When a country forbids foreigners to freely wander around and talk to people, smart money says that something monstrous is going on. North Korea is probably now the world's clearest example. It's hard to confirm that the alleged horrors are going on, but the fact that we aren't allowed to confirm them is a damning confirmation.
But now the North Korean government has accidentally tipped its hand. As the Los Angeles Times reports, it is now earning a lot of hard currency by letting trusted citizens work abroad:
The North Korean government keeps most of the earnings... Experts estimate that there are 10,000 to 15,000 North Koreans working abroad in behalf of their government in jobs ranging from nursing to construction work. In addition to the Czech Republic, North Korea has sent workers to Russia, Libya, Bulgaria, Saudi Arabia and Angola, defectors say.
Almost the entire monthly salary of each of the women here, about $260, the Czech minimum wage, is deposited directly into an account controlled by the North Korean government, which gives the workers only a fraction of the money.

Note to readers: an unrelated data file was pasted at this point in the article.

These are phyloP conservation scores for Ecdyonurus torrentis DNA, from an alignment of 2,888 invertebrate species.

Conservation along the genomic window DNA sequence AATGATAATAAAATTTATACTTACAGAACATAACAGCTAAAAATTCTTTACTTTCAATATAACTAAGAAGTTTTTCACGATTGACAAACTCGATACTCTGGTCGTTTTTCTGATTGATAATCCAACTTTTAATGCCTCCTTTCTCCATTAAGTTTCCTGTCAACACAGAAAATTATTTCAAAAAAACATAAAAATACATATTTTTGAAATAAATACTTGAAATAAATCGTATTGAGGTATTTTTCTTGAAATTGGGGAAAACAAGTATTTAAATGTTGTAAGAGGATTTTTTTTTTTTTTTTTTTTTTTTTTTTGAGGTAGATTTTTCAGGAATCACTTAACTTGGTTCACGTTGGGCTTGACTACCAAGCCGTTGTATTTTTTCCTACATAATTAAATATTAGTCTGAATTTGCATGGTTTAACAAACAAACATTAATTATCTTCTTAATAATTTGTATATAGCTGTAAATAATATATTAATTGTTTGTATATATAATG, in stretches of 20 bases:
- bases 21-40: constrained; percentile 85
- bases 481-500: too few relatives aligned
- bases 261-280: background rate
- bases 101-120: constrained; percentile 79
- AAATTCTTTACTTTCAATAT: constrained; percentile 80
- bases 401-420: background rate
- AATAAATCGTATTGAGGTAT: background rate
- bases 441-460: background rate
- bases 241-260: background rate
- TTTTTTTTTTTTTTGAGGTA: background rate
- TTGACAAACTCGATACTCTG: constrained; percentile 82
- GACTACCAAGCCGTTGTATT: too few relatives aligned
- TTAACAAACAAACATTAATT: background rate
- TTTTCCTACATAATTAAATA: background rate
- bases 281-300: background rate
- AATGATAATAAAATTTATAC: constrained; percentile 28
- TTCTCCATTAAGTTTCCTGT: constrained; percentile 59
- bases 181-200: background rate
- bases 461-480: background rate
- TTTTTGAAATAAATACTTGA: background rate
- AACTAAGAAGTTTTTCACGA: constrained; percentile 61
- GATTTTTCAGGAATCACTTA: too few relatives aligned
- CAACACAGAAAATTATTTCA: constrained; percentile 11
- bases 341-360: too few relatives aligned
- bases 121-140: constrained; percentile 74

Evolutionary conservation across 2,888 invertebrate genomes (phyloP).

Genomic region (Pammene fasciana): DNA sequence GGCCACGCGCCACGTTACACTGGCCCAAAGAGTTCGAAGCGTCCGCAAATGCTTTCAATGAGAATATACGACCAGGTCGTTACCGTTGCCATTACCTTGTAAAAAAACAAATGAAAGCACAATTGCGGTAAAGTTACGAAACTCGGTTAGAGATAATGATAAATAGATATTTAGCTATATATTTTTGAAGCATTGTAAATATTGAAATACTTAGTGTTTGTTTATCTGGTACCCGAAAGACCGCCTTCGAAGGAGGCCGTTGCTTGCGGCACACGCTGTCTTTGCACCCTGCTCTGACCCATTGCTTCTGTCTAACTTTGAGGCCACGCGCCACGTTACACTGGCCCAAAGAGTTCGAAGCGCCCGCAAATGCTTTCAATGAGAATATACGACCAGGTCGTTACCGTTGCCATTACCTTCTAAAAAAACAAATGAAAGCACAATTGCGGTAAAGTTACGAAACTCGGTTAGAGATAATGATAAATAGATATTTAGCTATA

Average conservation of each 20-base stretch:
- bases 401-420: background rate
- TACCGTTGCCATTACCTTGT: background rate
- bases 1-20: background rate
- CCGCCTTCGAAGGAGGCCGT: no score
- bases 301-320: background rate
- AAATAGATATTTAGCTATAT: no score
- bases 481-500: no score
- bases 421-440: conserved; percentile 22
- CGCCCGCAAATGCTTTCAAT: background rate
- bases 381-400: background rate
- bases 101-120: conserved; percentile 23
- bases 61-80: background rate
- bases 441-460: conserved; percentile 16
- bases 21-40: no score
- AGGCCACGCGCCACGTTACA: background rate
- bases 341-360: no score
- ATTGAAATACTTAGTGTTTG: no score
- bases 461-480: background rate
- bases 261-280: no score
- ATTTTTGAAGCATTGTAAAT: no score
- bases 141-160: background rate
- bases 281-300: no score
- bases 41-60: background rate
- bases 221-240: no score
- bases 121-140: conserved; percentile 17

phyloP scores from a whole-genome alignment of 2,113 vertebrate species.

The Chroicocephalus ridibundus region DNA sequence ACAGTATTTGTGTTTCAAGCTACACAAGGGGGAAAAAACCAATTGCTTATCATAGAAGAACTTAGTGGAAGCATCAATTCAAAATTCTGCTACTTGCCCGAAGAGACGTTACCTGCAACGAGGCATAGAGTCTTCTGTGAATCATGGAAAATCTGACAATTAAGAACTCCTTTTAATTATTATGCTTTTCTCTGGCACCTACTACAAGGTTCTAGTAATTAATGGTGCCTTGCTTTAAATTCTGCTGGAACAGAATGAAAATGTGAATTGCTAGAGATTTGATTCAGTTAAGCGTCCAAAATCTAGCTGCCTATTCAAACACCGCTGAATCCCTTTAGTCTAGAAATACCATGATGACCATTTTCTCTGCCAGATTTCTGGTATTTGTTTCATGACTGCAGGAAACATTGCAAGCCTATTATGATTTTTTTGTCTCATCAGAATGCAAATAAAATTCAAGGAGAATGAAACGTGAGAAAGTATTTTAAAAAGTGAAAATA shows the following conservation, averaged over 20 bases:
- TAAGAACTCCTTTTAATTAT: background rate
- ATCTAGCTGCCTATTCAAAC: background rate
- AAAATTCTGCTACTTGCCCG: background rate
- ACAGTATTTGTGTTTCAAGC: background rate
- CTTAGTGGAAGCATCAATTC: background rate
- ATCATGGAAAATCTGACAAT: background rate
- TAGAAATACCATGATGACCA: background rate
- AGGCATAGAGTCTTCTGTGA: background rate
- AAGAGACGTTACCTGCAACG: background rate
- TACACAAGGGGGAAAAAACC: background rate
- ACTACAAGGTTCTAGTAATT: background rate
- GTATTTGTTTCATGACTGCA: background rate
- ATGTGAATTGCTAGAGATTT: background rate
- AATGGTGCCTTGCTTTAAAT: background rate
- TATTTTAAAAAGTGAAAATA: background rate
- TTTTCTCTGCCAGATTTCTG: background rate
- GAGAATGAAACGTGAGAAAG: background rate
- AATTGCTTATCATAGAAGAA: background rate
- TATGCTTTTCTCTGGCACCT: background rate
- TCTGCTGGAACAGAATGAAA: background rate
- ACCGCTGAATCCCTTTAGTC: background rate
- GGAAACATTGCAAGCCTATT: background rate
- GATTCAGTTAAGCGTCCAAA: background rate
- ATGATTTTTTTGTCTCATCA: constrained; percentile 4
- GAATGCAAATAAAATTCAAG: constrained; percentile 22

...By the time all the deductions were made, each received between $20 and $30 a month. They spent less than $10 of it on food, buying only the cheapest local macaroni.
The key to this story is that despite everything, working abroad is considered a good deal. It's one of the few ways to save some money to help their families back home. And only the "most loyal" North Koreans qualify, with their families left behind as hostages:
By far the largest number of North Koreans working outside their country are in Russia, where they do mostly logging and construction in military-style camps run by the North Korean government. When the camps were set up in the early 1970s, the workers were North Korean prisoners. But as the North Korean economy disintegrated in the late 1980s, doing hard labor in Siberia came to be seen as a reward because at least it meant getting adequate food.
It follows, then, that as wretched as the lives of North Koreans working in Russia or the Czech Republic are, life in North Korea is far worse. In short, it's pretty bad even by the historical standards of other Communist regimes.
Well, at least this time, few Western journalists are pretending that hell on earth is utopia.